After my 6th hour on Google, reading reviews and blog posts of previous exhibitors, I came across one article by Jenny Price of Dandylion Jack. I took a punt and emailed her asking if I could pick her brains about her experience at the trade show. She was so incredibly helpful and answered all my questions and then some.

If you’re feeling like you are running in circles with a load of unanswered questions, there are so many people that have been in exactly the same spot. And more often than not, they’re willing to share what they learnt if you ask nicely enough.

10 things I learned from my first trade show

With the experience of my first trade show behind me, and the steepest learning curve I think I’ve experienced since understanding the complexity of the Seven Kingdoms of Westeros, here are my top tips for surviving your first trade show.

1. Double down and get a plan in place

Once you’ve confirmed your exhibition space, read all the material that the organisers send you and get yourself a plan. Figure out how much effort you think you’ll need to get ready for the show and double it. There are a million things you’ll need to do before the show and it will always take longer than you think.

2. Make a list and check it 4,563 times

A good list can be your best friend getting ready for the show. When you add the pressure of preparing for a trade show on top of your regular work day, it’s likely you’re going to forget something if you don’t write it down. Trello is a fantastic free tool for this.

3. Keep it simple, stupid

It can be easy to get carried away with shell scheme design, props and graphics. But, for your first show keep it simple or you’ll have a nervous breakdown. Buyers are there to see your product, not all the other tatt that you’ve bought last minute on Amazon Prime to decorate your space. Find a simple aesthetic that works with your brand and stick to it.

4. Know what buyers want

Buyers will often need to know if your product will work with their shop systems. Most established retail outlets prefer barcodes on products, every retailer likes a stock keeping unit (SKU) and packaging is also important. Although it might take some time to get these in place, it’s worth it to show buyers that you’re a serious brand.


Bettie Confetti's line of notepads -

5. Pitch it, pitch it good

Know your product pitch inside out. Where was it made? Are your items sold individually or in sets of six? Is the wholesale price inclusive or exclusive of VAT? What’s the minimum order? How long does an order take to turn around? What’s the carriage fee? So many questions, but if you’re prepared you’ll answer these questions in a heartbeat.

6. The stapler: the most important stationery item that ever was

Get your hands on as many business cards as you can while you’re at the show. If someone comes to your stand, rather than sussing out their name badge to see they’re worth your time, introduce yourself and ask for a business card. Then staple it into a notebook once you’ve finished talking with them, and write a note about what you need to do to follow up with them.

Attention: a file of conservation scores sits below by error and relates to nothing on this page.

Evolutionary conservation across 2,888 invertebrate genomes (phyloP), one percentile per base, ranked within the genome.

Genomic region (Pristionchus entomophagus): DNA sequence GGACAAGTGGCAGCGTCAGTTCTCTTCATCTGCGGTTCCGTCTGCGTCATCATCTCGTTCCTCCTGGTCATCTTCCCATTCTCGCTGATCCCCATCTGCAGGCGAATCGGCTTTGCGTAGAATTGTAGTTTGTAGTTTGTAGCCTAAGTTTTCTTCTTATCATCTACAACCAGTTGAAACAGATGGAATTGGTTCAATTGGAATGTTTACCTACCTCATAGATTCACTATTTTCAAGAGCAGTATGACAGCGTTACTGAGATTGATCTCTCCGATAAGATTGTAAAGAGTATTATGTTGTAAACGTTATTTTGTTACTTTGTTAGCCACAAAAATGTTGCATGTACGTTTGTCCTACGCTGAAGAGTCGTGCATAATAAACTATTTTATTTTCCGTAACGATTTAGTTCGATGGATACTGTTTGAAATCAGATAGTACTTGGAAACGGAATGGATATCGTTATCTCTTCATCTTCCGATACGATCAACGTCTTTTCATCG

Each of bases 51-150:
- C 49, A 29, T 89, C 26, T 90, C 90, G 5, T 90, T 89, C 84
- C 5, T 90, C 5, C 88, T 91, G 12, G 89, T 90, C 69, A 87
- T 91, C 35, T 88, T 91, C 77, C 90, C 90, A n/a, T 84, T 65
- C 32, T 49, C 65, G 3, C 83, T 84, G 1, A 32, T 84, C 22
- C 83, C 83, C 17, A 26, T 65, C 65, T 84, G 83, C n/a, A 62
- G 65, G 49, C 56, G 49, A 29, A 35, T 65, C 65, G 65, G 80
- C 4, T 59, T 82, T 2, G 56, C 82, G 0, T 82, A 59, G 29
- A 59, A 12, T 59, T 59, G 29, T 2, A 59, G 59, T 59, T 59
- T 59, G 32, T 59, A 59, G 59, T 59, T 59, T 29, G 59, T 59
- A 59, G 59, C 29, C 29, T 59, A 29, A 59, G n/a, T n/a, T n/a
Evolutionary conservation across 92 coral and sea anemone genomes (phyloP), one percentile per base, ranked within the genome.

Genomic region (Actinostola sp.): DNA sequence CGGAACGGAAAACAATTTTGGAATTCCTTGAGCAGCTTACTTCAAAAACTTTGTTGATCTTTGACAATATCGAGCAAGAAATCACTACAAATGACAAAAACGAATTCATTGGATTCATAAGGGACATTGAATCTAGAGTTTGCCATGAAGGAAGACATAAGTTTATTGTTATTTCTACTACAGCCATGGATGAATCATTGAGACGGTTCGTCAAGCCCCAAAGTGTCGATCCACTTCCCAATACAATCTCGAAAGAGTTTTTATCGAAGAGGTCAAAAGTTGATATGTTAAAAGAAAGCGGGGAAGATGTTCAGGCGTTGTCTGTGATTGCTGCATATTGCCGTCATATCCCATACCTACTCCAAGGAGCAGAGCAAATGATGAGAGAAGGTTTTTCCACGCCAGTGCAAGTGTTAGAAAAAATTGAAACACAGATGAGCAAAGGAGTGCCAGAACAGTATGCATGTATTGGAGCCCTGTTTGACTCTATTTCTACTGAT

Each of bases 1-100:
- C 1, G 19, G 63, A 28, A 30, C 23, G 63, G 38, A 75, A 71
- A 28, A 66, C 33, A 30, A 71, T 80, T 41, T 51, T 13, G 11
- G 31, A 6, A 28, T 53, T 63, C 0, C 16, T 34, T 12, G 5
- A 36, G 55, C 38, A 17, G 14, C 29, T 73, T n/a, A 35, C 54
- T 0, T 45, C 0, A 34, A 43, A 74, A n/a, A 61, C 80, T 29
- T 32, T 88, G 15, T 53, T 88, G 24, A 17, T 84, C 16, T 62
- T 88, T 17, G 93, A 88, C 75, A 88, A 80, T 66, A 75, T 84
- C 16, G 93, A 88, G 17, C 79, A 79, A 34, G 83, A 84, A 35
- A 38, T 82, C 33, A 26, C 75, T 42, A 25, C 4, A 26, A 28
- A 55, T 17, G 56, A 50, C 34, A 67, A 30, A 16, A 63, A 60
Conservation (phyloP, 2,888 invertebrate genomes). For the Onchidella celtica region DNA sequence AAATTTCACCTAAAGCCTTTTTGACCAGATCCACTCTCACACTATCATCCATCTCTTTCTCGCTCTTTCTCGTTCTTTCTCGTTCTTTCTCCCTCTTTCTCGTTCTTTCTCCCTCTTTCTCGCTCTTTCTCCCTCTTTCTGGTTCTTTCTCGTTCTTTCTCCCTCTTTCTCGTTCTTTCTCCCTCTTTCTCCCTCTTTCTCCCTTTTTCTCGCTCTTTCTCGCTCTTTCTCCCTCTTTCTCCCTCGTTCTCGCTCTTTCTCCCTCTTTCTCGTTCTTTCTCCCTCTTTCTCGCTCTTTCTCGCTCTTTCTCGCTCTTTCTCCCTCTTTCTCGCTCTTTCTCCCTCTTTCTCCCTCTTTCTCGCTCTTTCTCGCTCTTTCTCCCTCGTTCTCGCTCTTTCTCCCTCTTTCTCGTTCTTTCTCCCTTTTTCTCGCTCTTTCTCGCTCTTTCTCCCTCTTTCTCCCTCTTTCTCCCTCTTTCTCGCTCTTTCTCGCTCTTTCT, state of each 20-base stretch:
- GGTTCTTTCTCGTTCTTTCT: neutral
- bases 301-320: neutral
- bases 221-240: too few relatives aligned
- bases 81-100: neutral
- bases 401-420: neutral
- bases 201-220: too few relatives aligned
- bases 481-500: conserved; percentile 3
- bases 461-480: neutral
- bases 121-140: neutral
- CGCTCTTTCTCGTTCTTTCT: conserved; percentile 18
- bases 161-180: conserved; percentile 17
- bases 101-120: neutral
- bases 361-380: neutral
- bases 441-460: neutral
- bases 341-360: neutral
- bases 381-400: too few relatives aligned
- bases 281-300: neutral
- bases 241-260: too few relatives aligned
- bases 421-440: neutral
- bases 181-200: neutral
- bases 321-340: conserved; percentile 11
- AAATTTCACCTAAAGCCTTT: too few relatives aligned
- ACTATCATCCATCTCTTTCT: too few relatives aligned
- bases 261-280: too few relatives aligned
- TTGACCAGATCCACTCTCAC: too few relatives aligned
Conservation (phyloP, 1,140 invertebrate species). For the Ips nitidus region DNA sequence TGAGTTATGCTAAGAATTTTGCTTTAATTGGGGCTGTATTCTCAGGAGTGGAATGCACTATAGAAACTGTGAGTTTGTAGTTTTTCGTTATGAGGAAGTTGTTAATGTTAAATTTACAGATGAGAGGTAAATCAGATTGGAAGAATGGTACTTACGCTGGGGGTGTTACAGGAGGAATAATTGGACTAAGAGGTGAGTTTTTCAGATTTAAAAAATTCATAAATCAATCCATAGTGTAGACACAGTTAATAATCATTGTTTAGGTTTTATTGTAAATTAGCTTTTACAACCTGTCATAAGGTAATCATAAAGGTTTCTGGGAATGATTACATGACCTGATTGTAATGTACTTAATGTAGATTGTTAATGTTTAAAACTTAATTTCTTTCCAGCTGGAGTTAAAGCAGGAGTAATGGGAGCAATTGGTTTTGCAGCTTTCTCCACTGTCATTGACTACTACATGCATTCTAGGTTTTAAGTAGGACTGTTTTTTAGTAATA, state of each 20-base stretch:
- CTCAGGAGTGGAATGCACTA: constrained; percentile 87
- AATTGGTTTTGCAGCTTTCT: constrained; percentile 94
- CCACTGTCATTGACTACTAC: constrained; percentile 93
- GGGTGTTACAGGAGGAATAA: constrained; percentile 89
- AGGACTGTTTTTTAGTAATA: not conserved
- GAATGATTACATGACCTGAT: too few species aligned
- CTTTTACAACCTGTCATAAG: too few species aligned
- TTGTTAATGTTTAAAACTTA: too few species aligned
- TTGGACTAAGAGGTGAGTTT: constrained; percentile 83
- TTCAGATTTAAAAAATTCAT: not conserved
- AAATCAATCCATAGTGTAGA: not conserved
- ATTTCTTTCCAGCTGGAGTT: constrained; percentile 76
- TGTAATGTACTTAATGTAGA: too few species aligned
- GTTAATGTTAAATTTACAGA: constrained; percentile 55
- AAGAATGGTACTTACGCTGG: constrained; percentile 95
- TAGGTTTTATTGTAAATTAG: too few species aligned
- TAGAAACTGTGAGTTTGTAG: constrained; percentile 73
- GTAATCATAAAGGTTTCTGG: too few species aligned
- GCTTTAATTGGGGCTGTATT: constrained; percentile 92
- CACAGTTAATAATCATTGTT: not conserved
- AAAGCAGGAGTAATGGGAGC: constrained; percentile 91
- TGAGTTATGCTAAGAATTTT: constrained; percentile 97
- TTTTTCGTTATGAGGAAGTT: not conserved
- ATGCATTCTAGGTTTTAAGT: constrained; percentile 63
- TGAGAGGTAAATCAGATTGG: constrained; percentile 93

7. In the words of my Father, put down your bloody phone

Don’t be one of those people at a trade show that spends the entire day with your head in your phone stalking people on Instagram. You don’t need to check your phone every five seconds. Do you want a buyer’s first impression of you to be your high score on Candy Crush? No. Put down your phone and focus on the trade show visitors or talk to your neighbouring exhibitors about their experience if it’s a bit slow – you never know what you might learn.

8. Stop short of your pyjamas, but ditch the ball gown

Make sure you’re wearing comfortable clothing and are prepared for if it’s going to be a little warm in the exhibition hall or a little cold. You want to be presentable and look the part, but leave the six-inch heels at home for your next clubbing sesh, you’ll thank me at the end of the day. Wear something that shows off your personality. If you like bright colours then definitely wear them. If you’re a vintage clothing hound, then get out that A-line dress that you love so much. You want people to feel comfortable around you, and what better way than if you’re comfortable yourself.

9. Dollar Dollar Bills Y’all

Well, not quite. But you’ll need to be prepared to take orders on the spot. While this doesn’t happen as frequently as it used to at trade shows, some buyers will want to place and order there and then. Get an inexpensive paper order book from eBay and make sure both you and the buyer know what your payment terms are.

10. Soak it in, soak it all in

If you don’t take a single order from your trade show, it’s not been a failure. Think about all the things you’ve learnt. All the little changes you would make to have the next show be more successful. There’s something to be said for the value of having all the knowledge you will gain for doing a trade show. Don’t think that you’re leaving empty handed if your phone isn’t ringing off the hook with buyers, or your order book is not bursting at the seams. You’d be surprised how much activity happens in the days after the show has ended, and you’ve walked away a more knowledgeable business person.


Andy is the owner of Bettie Confetti, a snarky greeting cards line available at Not On The High Street, Etsy and select independent retailers in the UK.